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The Pastor's Blog

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What has been called “The Olivet Discourse” was Jesus’ sermon delivered to His disciples just a couple of days before His crucifixion. “While (Jesus) was sitting on the Mount of Olives, the disciples approached him privately and said, ‘Tell us, when will these things happen? And what is the sign of your coming and of the end of the age?’ ” (Matthew 24:3, CSB).

To help His curious disciples understand what was unfolding, Jesus told the Parable of the Talents. “It is just like a man about to go on a journey. He called his own servants and entrusted his possessions to them. To one he gave five talents, to another two talents, and to another one talent, depending on each one’s ability. Then he went on a journey” (Matthew 25:14-15, CSB).

Jesus is the man on the journey... a very long journey that has lasted two-thousand years. While away, He’s entrusted His servants with his possessions.

To one servant, He gave five talents. To another he gave two talents, and to the other, one talent. That may not sound like much, but a talent was equivalent to six-thousand denarii. A denarii was the wage earned by a laborer for working one day, so a talent was what a blue-collar guy would earn in about twenty years. If the laborer made thirty-thousand dollars in a year, the servant given five talents received about three-million bucks. Did I do the math right? To the second man, He gave 1.2 million dollars. And to the other, six-hundred thousand. The Master delivered enormous resources to His workers.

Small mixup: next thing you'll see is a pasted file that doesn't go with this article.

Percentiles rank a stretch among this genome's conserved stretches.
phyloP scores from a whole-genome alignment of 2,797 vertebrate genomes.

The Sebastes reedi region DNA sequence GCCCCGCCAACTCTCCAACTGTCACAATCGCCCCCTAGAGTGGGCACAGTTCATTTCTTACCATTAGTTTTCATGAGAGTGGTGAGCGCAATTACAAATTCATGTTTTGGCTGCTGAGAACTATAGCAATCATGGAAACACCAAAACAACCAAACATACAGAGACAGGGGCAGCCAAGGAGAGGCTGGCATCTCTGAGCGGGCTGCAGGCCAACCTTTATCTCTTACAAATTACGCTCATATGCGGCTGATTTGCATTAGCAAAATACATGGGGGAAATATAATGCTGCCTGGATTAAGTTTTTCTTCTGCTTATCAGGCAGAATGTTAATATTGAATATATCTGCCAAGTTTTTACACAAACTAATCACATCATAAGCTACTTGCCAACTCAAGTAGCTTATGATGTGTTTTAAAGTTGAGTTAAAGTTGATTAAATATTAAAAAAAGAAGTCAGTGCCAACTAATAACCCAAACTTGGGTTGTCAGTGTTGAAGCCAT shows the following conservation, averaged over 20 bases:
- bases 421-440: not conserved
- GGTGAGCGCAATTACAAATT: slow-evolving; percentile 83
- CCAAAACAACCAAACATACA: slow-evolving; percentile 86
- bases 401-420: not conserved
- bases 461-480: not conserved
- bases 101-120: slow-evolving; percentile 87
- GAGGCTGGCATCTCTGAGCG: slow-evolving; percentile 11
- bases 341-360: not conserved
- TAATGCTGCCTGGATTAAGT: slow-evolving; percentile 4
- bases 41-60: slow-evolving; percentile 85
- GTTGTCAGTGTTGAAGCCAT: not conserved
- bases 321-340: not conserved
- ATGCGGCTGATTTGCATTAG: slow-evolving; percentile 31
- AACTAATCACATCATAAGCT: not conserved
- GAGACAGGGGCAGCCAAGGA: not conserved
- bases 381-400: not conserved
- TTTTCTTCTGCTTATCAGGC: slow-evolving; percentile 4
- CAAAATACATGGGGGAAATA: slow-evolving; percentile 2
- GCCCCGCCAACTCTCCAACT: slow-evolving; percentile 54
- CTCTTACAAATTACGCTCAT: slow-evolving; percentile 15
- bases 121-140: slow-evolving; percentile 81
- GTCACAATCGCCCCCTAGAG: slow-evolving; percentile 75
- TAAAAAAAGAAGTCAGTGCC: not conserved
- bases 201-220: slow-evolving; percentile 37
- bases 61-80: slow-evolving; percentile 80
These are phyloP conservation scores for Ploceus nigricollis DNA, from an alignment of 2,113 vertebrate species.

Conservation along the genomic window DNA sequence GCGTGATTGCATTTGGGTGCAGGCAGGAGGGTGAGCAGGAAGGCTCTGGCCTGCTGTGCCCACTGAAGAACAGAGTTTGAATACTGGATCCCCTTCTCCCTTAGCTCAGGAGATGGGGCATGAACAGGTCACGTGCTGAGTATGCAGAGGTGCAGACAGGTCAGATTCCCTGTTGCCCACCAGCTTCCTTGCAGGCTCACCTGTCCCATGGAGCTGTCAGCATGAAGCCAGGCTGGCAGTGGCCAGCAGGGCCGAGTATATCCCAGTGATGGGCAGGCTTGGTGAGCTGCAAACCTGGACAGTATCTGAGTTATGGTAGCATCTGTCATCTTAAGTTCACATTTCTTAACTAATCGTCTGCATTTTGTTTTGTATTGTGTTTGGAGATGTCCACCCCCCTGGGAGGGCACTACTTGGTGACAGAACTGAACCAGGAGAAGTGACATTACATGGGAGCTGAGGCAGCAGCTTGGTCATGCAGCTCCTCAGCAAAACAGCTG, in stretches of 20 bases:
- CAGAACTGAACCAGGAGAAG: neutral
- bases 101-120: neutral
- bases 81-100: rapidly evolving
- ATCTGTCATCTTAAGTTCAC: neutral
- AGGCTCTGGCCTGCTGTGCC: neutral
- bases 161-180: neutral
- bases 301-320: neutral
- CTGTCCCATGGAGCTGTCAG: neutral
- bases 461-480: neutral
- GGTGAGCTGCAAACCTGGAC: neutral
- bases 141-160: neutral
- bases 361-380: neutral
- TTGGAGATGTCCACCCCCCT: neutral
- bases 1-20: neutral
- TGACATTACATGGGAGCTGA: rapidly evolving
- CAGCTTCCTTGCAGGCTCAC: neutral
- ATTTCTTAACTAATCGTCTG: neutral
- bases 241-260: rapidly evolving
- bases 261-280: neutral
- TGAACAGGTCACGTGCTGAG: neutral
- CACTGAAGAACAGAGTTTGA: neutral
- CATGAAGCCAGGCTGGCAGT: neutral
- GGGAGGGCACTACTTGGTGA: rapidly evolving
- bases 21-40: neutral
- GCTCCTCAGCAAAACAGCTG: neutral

The first two men doubled their money. They took their responsibilities seriously. They worked hard and invested well. The commendation from the Master was exactly the same. “Well done, good and faithful servant! You were faithful over a few things; I will put you in charge of many things. Share your master’s joy” (Matthew 25:21, 23, CSB).

The third worker, the guy who received one talent, could have doubled his money too. But he didn’t. He buried it. When the Master returned, he had the audacity to say to his boss, “You’re a harsh man, reaping where you haven’t sown and gathering where you haven’t scattered seed” (Matthew 25:24, CSB). The Master’s replied, “You evil, lazy servant! If you knew that I reap where I haven’t sown and gather where I haven’t scattered, then you should have deposited my money with the bankers, and I would have received my money back with interest when I returned. So take the talent from him and give it to the one who has ten talents” (Matthew 25:26-28, CSB).

This parable illustrates that each of us must use what God has graciously given. To us, He has “entrusted his possessions” (Matthew 25:14, CSB). These “talents” include opportunities, abilities and spiritual gifts, as well as material possessions. We are God’s stewards.

We don’t know when the Master will return! When he does, He’ll demand an accounting! Let’s be ready! I want to hear Jesus say, “Well done!” I want to “share (His) joy” (Matthew 25:21, 23, CSB).


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